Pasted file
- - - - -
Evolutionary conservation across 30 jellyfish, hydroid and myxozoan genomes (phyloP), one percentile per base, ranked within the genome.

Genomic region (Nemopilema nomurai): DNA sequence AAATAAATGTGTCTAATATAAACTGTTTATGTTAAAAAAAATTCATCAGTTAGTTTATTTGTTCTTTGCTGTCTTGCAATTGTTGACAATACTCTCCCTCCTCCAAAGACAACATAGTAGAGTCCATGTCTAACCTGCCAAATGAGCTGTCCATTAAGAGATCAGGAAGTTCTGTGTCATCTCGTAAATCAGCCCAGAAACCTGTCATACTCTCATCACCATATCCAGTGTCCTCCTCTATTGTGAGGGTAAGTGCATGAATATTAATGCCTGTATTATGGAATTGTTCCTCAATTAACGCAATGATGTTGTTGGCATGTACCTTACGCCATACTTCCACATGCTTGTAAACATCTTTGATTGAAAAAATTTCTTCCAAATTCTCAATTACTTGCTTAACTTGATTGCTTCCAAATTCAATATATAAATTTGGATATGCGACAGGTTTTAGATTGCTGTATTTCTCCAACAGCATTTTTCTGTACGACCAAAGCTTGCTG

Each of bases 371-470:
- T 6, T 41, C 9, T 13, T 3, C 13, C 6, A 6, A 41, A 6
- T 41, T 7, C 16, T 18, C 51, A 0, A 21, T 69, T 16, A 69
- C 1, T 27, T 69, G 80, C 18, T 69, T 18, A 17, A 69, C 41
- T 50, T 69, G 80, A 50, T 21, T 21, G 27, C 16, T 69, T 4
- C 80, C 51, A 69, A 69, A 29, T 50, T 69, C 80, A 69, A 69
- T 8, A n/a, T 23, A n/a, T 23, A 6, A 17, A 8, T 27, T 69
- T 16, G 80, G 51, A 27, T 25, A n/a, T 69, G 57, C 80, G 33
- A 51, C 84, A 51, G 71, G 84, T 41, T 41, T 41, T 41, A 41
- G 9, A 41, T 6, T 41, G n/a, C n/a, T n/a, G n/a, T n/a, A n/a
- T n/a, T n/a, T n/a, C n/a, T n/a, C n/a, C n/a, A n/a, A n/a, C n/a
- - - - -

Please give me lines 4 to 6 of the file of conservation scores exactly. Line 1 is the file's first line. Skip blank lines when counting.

- T 6, T 41, C 9, T 13, T 3, C 13, C 6, A 6, A 41, A 6
- T 41, T 7, C 16, T 18, C 51, A 0, A 21, T 69, T 16, A 69
- C 1, T 27, T 69, G 80, C 18, T 69, T 18, A 17, A 69, C 41